After an extremely tough year for the restaurant industry amid the pandemic, the road to recovery has been quicker than expected as life normalizes and cities and counties across the country are reopening. Sure, in places across the country full capacity at restaurants is just beginning (while others are already operating business as usual) and face-coverings among employees is a must-wear accessory at all times and for patrons when entering and existing establishments, depending on where you are located. But people are ready to mingle and go out to breakfast, lunch, and dinner.
According to data gathered by TableSafe, a leading innovator of pay-at-the-table technology designed for the hospitality industry, dollars spent in restaurants during the first quarter of 2021 rose to their highest level since the first quarter of 2020. Transaction revenue also increased 15% in Q1 over Q4 of 2020.
“Our data offers clear indication that full-service restaurants are recovering more quickly and substantially than many in the industry were expecting,” said Gordon Gardiner, CEO of TableSafe. “Even though some of the most populous states only allowed restaurants to re-open capacity in March, there’s been a healthy rebound in transaction revenue and volumes…This is very encouraging for the restaurant industry and we expect more progress as the full effect of restaurant re-opening comes into play in Q2.”
Recent data from Black Box Intelligence also underscores the continued comeback of the restaurant sector. The restaurant information firm said that same-store sales accelerated the last week in May and have increased for 11 straight weeks. “Sales from the week ended May 30 were the best results for the index in six weeks, suggesting that the industry’s post-pandemic sales boom is not yet subsiding.”
COVID-19 Vaccine, Stimulus Funds Helped Businesses to Re-Open
The strong industry growth has been in part due to the rollout of the COVID-19 vaccine and the liberation consumers are feeling to patronize restaurants and bars. The Biden administration has also ushered through two additional rounds of COVID-19 relief money, the most recent of which saw unemployment subsidies extended and qualified households receiving checks of $1,400. This has lifted consumer confidence and spending.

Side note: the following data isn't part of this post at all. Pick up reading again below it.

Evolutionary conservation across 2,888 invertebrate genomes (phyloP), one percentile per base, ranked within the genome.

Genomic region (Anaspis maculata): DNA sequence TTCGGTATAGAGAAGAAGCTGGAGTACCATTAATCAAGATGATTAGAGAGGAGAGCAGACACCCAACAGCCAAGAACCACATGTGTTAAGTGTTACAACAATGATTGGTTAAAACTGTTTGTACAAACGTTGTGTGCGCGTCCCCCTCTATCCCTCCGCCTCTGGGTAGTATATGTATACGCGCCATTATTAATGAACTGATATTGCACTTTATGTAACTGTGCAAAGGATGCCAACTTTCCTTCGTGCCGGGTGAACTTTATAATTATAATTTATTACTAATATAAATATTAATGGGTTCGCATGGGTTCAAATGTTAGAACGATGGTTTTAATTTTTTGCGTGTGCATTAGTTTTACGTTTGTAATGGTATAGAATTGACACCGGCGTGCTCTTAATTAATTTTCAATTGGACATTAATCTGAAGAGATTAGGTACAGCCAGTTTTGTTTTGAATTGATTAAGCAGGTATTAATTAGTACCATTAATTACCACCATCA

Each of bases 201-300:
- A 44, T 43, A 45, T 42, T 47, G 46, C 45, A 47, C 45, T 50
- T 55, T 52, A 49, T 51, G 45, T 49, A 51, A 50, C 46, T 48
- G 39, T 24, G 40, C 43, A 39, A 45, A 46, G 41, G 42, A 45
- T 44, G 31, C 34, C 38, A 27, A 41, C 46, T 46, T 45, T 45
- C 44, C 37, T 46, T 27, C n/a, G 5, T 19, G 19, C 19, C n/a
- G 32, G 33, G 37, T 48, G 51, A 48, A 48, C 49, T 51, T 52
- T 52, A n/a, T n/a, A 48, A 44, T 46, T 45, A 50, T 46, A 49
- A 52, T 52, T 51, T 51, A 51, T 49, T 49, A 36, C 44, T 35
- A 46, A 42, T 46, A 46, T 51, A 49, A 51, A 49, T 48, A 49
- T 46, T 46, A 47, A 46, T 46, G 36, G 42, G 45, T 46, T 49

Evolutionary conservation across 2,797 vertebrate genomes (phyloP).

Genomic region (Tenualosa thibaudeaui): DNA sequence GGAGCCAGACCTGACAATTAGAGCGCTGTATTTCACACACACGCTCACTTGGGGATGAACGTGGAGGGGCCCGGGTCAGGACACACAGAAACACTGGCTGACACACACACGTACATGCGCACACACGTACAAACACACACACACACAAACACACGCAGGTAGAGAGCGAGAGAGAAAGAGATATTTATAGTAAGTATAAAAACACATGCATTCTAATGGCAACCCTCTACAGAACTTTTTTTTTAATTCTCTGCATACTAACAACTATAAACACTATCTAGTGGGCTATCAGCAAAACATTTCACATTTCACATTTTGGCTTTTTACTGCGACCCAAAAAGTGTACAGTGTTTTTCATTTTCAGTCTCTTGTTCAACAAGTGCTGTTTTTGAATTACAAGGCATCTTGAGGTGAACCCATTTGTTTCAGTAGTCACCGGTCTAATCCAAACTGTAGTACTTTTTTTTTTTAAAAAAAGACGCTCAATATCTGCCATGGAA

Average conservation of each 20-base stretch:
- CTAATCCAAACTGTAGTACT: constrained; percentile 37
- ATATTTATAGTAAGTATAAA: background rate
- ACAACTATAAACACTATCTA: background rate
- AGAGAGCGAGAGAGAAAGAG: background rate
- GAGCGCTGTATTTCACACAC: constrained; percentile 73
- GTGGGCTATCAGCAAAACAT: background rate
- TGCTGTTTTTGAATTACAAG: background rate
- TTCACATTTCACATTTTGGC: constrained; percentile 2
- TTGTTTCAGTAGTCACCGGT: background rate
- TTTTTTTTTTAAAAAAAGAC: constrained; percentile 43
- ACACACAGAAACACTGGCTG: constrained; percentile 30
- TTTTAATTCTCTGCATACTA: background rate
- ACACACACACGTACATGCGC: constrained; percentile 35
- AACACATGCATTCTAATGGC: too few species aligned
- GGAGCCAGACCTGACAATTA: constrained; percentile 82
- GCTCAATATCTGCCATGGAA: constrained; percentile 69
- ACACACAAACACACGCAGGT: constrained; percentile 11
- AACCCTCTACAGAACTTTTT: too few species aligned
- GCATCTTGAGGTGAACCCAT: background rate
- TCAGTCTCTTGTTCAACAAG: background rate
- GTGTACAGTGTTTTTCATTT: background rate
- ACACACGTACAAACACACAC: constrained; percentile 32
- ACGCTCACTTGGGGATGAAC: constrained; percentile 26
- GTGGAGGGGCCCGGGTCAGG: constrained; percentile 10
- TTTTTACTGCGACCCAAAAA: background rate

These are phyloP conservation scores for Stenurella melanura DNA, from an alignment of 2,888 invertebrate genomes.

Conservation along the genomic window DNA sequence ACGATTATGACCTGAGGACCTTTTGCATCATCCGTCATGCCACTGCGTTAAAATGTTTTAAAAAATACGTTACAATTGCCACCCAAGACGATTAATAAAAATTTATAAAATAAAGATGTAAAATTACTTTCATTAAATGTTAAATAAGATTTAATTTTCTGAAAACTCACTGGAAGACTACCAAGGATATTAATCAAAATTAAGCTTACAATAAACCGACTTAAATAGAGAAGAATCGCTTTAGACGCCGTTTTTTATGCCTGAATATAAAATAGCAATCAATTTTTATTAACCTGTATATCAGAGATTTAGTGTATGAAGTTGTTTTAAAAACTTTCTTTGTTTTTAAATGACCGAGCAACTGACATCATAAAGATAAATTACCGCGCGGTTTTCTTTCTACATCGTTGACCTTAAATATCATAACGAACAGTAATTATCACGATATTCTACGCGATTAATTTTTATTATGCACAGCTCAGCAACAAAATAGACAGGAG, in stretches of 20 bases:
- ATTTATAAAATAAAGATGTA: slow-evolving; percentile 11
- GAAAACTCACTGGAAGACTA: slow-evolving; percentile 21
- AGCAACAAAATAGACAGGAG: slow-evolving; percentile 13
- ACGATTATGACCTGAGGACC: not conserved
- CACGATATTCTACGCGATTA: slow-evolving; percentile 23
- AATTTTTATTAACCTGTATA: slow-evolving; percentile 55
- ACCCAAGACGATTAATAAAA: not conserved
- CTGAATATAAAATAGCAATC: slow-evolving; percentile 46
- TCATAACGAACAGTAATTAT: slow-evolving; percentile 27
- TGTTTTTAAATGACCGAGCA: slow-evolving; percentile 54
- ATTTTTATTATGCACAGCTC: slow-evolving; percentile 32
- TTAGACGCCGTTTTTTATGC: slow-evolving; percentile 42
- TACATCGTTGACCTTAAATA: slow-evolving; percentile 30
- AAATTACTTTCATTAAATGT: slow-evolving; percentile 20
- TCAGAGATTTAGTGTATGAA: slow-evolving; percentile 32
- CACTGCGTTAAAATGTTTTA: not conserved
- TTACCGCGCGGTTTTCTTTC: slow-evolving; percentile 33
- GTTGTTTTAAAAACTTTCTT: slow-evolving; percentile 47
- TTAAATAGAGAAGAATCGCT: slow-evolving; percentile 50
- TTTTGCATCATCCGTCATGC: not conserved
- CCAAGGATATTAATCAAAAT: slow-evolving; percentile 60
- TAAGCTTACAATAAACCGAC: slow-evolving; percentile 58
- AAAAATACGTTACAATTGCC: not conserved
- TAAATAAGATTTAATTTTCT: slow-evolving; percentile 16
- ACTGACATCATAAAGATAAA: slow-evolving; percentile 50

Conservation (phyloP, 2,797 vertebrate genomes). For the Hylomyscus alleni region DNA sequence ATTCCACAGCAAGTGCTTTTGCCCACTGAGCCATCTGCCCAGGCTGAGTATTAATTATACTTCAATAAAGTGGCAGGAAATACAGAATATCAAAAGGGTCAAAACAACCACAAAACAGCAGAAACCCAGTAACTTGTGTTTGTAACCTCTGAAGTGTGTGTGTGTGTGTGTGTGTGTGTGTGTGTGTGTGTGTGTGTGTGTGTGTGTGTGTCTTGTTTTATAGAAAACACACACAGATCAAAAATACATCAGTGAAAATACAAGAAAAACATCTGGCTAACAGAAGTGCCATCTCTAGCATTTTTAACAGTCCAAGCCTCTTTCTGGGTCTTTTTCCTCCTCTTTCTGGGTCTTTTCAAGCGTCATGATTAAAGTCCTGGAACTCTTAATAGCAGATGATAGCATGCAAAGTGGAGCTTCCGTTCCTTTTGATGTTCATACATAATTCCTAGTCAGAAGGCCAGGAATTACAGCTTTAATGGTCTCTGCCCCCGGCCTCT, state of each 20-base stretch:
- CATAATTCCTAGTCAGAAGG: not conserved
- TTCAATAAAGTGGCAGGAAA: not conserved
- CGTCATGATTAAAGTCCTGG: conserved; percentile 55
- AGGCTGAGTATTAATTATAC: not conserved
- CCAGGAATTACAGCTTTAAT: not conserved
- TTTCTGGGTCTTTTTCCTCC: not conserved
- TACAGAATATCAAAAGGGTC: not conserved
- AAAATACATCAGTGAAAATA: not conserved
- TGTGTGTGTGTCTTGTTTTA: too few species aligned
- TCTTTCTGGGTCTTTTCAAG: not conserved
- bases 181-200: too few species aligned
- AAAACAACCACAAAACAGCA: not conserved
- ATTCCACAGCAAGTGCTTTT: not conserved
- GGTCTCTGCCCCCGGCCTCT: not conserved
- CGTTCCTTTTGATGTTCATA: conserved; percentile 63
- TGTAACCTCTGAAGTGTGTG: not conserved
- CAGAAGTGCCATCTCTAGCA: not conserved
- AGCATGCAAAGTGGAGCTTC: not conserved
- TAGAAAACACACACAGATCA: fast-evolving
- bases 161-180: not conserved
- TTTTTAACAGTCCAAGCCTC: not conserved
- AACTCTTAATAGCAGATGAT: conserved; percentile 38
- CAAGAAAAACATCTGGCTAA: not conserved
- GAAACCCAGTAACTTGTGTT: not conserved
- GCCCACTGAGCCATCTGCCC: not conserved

Recovery Is Not a Piece of Cake
While patrons are returning to indoor dining and continuing to order take-out, the restaurant industry is struggling to get back cooking and wait staff. For months now, according to Eatery, restaurants are sounding the alarm over a labor shortage that could impede full recovery. Some blame the increased unemployment benefits and lingering health concerns that are keeping people at home while many workers have said better wages are needed to don that apron or work as a line cook. Add to this the fact that restaurants are all competing at the same time for a smaller pool of workers as many either moved, went back to school, have childcare responsibilities, or decided to leave the industry for another field.
Many restaurants in response to the labor shortage are raising wages and offering incentives and referral bonuses to get workers in their kitchens and in the front of the house. The pandemic has illustrated the extent of the industry’s resilience and its ability to pivot during one of the most challenging periods we’ve collectively experienced. We’re confident it will continue to pivot and innovate as we move ahead.